Phew, so you didn't totally mess this up. And look, your Hinge date texted you back…with a noncommittal "maybe next week." Ugh! Maybe you should've listened to Moffit or finally used that TikTok sound promising you luck and eternal happiness.
Or maybe putting yourself out there, being authentic to who you are and getting seemingly rejected is a good way to find out this person isn't right for you.
"I know it can be hard to deal with rejection, but it's better to be rejected or end things that aren't right for you to free up space for what is, instead of trying to be someone you aren't," said Alexandra Mollon, a somatic sex and relationship coach based in Denver. "I always believe that being 100 percent yourself, open, honest, communicative and authentic is the best way to go."
Dating shouldn't be mental gymnastics
Aside from stating her credentials, Moffit provided no evidence, research, study or even personal anecdote to prove her theory works.
"It is never mental gymnastics about how to 'win' affection, as [Moffit] advocates," explained L.E. Wilson, a life coach in San Francisco and creator of Moviewise: Life Lessons From Movies. "What the movies tell us about ourselves is that we value authenticity, vulnerability, compassion, kindness and honesty."
Wilson cited the example of Wayne Campbell's authenticity compared to Benjamin Kane's phoniness as they both fight to win over Cassandra in the 1992 movie "Wayne's World."
"Everything Wayne does comes from affection, while everything Benjamin does comes from competitiveness. We are shown the difference between having respect for Cassandra and valuing her as an individual, as Wayne does, versus Benjamin trying to win her over like a prize in a competition and not really caring for or understanding her as a person," Wilson said.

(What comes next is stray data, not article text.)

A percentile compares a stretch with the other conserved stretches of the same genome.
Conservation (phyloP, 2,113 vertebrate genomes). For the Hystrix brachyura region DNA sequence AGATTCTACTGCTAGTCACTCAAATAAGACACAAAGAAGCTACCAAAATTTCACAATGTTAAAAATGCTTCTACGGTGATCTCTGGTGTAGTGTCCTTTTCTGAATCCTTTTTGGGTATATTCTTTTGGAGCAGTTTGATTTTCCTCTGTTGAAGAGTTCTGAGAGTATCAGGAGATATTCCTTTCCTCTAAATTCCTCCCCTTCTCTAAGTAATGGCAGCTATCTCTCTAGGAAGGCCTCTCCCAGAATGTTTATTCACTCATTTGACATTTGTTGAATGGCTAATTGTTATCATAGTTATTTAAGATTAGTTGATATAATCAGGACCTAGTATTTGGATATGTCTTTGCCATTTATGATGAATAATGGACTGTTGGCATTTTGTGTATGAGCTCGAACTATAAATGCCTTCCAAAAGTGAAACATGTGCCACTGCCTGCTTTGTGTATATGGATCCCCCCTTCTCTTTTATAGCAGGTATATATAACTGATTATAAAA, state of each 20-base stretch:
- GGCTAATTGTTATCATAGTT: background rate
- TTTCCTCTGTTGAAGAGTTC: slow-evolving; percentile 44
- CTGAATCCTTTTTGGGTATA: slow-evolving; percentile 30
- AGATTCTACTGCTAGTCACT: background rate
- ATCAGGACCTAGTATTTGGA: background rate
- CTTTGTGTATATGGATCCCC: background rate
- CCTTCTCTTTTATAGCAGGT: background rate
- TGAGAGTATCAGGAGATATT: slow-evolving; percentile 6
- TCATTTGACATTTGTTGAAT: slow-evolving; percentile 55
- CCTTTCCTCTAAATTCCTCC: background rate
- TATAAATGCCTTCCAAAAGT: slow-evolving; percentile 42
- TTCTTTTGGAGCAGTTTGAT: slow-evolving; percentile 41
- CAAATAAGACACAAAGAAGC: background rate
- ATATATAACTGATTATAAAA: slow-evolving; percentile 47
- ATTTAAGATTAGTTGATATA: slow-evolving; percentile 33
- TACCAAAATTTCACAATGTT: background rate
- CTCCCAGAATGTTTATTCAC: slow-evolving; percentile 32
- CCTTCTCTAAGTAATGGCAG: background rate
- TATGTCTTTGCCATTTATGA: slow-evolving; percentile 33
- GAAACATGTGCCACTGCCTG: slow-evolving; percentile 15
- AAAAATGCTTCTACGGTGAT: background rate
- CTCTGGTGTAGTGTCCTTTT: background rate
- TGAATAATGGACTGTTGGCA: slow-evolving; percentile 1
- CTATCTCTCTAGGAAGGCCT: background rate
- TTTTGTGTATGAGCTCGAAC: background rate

"Feeling confident should never come at the expense of others or by withholding affection from others," he added. "That's cruelty masquerading as a power play, but it's not confidence."
But then again, it could work
The flaw with dating advice in general—either from TikTok, a book or texts from your mother—is every relationship is different and what might work for someone else might not work for you. Perhaps there is a couple out there happily married who credits their relationship success to not making their partner's favorite dish until they were serious.
"It's important to remember that every relationship is different and what works for [one person] may not work for another," Gladwell said. "But you should always strive for open and honest communication with your partner from the beginning."